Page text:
XXIX[29arg] That Quadrigarius used the expression cum multis mortalibus; whether it would have made any difference if he had said cum multis hominibus, and how great a difference.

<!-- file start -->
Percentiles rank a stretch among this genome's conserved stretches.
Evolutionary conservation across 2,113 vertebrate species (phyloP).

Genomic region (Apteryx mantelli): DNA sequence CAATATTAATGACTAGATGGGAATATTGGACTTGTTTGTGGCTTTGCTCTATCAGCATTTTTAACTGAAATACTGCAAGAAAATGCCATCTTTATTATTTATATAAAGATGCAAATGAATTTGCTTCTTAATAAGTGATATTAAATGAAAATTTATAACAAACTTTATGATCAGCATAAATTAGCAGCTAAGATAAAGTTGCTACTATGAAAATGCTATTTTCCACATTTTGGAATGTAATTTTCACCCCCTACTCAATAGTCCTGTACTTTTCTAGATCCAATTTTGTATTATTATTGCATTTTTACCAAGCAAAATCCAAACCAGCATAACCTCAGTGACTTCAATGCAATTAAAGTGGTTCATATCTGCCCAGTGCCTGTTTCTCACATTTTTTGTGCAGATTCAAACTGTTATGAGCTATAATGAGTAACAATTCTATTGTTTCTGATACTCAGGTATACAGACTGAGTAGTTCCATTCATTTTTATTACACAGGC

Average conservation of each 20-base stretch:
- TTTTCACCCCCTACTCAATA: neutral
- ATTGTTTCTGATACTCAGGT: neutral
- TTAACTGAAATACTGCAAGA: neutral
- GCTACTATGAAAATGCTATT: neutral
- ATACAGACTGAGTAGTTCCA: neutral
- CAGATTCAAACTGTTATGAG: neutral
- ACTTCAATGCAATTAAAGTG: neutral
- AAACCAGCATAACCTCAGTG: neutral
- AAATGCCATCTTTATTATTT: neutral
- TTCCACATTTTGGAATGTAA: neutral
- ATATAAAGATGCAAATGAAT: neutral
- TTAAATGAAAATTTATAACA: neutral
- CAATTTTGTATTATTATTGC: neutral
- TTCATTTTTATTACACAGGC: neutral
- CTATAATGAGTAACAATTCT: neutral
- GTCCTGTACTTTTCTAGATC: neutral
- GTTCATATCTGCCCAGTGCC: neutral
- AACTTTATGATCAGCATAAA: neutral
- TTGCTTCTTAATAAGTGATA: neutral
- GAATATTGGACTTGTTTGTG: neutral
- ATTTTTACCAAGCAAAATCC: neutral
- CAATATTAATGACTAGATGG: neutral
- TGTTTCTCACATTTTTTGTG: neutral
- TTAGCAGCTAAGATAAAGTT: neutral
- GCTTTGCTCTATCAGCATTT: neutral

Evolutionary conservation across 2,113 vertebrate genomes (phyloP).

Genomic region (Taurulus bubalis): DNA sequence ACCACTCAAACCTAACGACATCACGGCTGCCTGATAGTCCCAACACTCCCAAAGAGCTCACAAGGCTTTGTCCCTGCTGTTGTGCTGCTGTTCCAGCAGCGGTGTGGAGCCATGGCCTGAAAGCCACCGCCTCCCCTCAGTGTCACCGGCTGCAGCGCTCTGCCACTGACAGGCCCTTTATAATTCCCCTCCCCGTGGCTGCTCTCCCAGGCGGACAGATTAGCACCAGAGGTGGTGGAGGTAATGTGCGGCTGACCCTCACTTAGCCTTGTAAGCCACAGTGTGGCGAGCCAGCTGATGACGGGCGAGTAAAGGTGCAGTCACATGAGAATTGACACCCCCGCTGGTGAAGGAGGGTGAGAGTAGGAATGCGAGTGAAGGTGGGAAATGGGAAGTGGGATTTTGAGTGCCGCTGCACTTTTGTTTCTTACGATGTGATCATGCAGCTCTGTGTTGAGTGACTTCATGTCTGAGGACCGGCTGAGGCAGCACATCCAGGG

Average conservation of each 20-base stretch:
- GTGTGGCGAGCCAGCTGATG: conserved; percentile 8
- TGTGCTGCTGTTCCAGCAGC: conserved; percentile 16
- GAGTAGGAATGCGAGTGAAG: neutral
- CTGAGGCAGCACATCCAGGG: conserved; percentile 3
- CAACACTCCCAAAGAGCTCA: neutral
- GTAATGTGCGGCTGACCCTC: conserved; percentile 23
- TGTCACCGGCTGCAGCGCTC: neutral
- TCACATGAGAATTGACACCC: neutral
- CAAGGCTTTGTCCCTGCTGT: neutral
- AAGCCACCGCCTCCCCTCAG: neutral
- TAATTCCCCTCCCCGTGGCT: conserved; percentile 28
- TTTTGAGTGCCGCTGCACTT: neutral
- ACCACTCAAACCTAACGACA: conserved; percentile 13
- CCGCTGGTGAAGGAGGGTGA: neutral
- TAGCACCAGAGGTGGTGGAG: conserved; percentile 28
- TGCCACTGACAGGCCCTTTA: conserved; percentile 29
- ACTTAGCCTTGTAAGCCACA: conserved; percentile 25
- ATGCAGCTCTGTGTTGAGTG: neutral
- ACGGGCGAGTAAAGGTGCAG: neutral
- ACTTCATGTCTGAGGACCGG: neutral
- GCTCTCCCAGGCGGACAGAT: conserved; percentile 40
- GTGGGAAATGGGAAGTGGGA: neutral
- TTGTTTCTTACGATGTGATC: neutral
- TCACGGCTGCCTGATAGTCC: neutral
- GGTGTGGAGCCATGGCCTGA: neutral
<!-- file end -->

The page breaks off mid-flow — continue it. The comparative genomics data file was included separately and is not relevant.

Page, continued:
THE following is a passage of Claudius Quadrigarius from the thirteenth book of his Annals: 1 “When the assembly had been dismissed, Metellus came to the Capitol with many mortals (cum mortalibus mulltis); from there he went home attended by the entire city.” When this book and this passage were read to Marcus Fronto, as I was sitting with him in company with some others, it seemed to one of those present, a man not without learning, that the use of mortalibus multis for hominibus multis in a work of history was foolish and frigid, and savoured too much of poetry. Then Fronto said to the man who expressed this opinion: “Do you, a man of most refined taste in other matters, say that mortalibus multis seems to you foolish and frigid, and do you think there is no reason why a man whose language is chaste, pure and almost conversational, [p. 509] preferred to say mortalibus rather than hominibus? And do you think that he would have described a multitude in the same way if he said cum multis hominibus and not cum multis mortalibus? For my part,” continued Fronto, “unless my regard and veneration for this writer, and for all early Latin, blinds my judgment, I think that it is far, far fuller, richer and more comprehensive in describing almost the whole population of the city to have said mortales rather than homines. For the expression ' many men' may be confined and limited to even a moderate number, but 'many mortals' somehow in some indefinable manner includes almost all the people in the city, of every rank, age and sex; so you see Quadrigarius, wishing to describe the crowd as vast and mixed, as in fact it was, said that Metellus came into the Capitol ' with many mortals, speaking with more force than if he had said 'with many men.'” When we, as was fitting, had expressed, not only approval, but admiration of all this that we had heard from Fronto, he said: “Take care, however, not to think that mortales multi is to be used always and everywhere in place of multi homines, lest that Greek proverb, τὸ ἐπὶ τῇ φακῇ μύρον, or 'myrrh on lentils, 2 which is found in one of Varro's Satires, 3 be applied to you.” This judgment of Fronto's, though relating to trifling and unimportant words, I thought I ought not to pass by, lest the somewhat subtle distinction between words of this kind should escape and elude us. [p. 511]